There's plenty of reason to get excited about the future of gaming. Google unveiled Stadia not at this year's recently concluded Game Developers Conference, a cloud gaming platform that aims to introduce platform agnostic gaming to the fold — that is, games not bound by any particular console, and can be played anytime, anywhere, and possibly on anything.
Apart from Google, a handful of companies are hard at work developing their respective video game streaming services. Among them is Microsoft with its Project xCloud platform. As on Stadia, players can pick any game and stream it using a powerful enough device.
Google Stadia Lacks Content
The biggest difference, however, is Google apparently doesn't "have the content." That's according to Xbox division chief marketing officer Mike Nichols, who argued that while Stadia has an infrastructure in place, Google lacks the content necessary to flourish in the video game industry.
"Emerging competitors like Google have a cloud infrastructure, a community with YouTube, but they don't have the content," Nichols told The Telegraph in an interview. "You won't necessarily need a device over time, but you'll get the best experience with local processing power."
Google Stadia And Studios, Publishers
Nichols also noted that Google doesn't have strong ties to game developers and publishers to deliver the content fans expect. He's not wrong — Microsoft is one of the most clever players in this regard, having established all kinds of relationships and partnerships — even with Nintendo — since joining the industry in 2001 with the original Xbox.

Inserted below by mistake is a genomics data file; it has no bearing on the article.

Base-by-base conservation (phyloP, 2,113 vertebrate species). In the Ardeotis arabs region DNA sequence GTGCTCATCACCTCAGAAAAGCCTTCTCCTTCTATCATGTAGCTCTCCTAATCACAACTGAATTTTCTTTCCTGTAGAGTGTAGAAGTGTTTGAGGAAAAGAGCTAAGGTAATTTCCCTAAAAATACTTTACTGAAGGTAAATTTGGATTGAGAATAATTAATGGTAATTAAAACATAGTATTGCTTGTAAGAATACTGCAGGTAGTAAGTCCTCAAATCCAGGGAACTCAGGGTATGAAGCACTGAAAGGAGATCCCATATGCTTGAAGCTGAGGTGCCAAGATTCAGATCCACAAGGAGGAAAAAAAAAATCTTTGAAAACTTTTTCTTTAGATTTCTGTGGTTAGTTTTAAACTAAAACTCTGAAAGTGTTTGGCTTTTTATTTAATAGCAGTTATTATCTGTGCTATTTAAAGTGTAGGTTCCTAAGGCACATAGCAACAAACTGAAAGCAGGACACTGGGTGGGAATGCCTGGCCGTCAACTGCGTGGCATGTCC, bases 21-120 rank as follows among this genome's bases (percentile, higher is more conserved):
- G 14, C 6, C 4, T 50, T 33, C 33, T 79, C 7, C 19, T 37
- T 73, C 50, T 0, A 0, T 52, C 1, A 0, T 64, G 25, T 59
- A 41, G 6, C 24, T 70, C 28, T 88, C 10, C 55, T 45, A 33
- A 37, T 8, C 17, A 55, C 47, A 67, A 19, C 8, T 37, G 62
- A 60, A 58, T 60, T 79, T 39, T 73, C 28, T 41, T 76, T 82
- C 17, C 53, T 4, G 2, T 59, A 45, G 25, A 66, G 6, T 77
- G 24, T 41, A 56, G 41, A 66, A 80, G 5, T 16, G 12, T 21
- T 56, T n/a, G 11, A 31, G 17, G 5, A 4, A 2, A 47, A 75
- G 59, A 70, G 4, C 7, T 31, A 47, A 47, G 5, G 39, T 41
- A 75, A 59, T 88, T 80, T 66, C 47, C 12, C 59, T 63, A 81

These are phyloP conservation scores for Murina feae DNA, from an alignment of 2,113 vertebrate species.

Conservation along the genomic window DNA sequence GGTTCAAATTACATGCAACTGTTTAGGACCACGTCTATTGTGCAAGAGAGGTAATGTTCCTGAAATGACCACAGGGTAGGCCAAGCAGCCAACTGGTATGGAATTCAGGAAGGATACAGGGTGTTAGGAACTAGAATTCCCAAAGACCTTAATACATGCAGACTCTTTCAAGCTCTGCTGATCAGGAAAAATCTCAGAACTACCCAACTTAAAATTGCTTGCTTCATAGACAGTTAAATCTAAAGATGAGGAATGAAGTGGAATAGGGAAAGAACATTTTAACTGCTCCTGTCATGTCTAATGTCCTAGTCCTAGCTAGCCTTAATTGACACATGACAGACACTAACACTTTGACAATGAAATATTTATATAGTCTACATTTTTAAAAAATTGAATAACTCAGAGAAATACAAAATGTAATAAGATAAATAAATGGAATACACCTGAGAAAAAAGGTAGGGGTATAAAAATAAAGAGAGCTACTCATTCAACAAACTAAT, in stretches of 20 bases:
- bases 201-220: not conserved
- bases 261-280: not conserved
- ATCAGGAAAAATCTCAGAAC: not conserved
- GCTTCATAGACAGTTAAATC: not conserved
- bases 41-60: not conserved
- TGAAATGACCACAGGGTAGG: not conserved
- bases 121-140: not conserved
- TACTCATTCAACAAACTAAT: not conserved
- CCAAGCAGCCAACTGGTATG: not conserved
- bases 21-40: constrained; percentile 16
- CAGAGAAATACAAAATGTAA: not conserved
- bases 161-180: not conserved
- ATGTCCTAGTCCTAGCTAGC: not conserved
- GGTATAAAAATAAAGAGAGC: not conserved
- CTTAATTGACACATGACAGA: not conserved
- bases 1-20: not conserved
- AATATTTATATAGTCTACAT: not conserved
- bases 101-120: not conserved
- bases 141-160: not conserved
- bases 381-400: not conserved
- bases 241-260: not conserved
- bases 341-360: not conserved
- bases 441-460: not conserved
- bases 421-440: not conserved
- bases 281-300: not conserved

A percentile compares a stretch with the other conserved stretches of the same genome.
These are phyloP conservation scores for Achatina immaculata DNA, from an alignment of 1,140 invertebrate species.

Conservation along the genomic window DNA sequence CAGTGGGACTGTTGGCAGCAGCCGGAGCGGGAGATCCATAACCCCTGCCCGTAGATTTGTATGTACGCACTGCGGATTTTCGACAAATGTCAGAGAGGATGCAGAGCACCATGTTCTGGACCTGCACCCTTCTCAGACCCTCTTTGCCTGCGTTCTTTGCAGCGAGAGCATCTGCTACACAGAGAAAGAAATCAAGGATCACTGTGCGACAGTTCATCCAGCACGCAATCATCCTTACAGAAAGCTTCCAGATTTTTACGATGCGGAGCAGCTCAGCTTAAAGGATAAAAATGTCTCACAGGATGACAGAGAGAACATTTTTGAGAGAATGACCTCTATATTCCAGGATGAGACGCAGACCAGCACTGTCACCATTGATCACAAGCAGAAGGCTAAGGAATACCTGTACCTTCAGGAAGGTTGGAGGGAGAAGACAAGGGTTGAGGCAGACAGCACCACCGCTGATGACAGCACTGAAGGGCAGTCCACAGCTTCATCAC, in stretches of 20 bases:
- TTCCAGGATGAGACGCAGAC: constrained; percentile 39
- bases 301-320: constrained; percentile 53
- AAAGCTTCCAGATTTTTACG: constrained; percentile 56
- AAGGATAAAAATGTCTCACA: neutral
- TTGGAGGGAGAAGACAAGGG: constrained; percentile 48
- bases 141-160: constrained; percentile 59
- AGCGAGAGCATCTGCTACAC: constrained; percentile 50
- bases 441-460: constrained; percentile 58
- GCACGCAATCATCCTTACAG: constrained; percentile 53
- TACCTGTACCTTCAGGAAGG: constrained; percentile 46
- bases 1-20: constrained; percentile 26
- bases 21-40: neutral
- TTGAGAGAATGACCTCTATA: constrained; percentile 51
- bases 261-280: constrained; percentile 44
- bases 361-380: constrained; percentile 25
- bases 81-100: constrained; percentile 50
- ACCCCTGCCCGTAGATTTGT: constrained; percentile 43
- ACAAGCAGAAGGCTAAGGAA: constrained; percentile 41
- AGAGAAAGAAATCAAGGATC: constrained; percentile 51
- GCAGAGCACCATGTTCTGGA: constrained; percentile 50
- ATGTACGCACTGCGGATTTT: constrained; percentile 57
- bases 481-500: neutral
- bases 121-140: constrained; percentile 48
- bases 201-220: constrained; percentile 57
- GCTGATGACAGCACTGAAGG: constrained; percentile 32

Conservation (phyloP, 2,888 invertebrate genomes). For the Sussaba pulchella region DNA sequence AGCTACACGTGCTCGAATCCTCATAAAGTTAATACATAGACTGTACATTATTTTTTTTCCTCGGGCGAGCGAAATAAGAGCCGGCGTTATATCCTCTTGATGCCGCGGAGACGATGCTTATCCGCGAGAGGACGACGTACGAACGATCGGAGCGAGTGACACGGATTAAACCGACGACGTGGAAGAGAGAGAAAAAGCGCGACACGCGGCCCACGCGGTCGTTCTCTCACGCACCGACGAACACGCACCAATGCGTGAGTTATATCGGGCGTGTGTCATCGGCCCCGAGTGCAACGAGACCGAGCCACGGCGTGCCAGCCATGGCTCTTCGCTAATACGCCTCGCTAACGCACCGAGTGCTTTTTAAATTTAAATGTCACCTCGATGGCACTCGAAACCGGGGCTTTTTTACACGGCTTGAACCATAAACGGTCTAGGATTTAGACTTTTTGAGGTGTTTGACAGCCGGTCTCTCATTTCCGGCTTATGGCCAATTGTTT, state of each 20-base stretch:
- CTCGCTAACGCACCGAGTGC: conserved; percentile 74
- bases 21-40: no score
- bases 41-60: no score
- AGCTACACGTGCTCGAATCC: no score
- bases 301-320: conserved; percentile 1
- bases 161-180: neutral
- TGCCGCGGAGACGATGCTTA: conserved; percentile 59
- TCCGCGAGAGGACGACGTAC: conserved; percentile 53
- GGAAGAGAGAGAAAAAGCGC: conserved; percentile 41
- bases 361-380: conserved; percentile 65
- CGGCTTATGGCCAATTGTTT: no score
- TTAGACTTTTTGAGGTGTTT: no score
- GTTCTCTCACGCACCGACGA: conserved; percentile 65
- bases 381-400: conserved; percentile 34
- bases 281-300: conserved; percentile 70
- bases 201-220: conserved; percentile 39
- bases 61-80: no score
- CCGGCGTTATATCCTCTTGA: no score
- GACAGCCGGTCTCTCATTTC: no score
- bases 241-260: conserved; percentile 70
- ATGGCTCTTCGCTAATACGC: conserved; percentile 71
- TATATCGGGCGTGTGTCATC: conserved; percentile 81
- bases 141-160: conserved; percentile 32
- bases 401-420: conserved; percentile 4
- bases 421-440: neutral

Google hasn't announced an official lineup for Stadia, and there's no clue as to which games will be available upon its release. The company not having content might not be true for long, though. In addition to Stadia, Google also created its own studio, called Stadia Games and Entertainment, that will make exclusive games for the service.
Google executive Phil Harrison recently stated that Google has received strong support from the game development community for Stadia, but of course, that remains to be seen. "Support" could mean anywhere from "we like the idea" to "we're bringing our games on the platform."
There's a lot of unknowns still with Google's innovative gaming platform, which launches later this year. Project xCloud will begin public testing in the coming months, with a potential late 2019 or 2020 release date on the cards. Whether or not either will flourish is not certain. One thing is for sure, though: the cloud gaming wars have officially begun.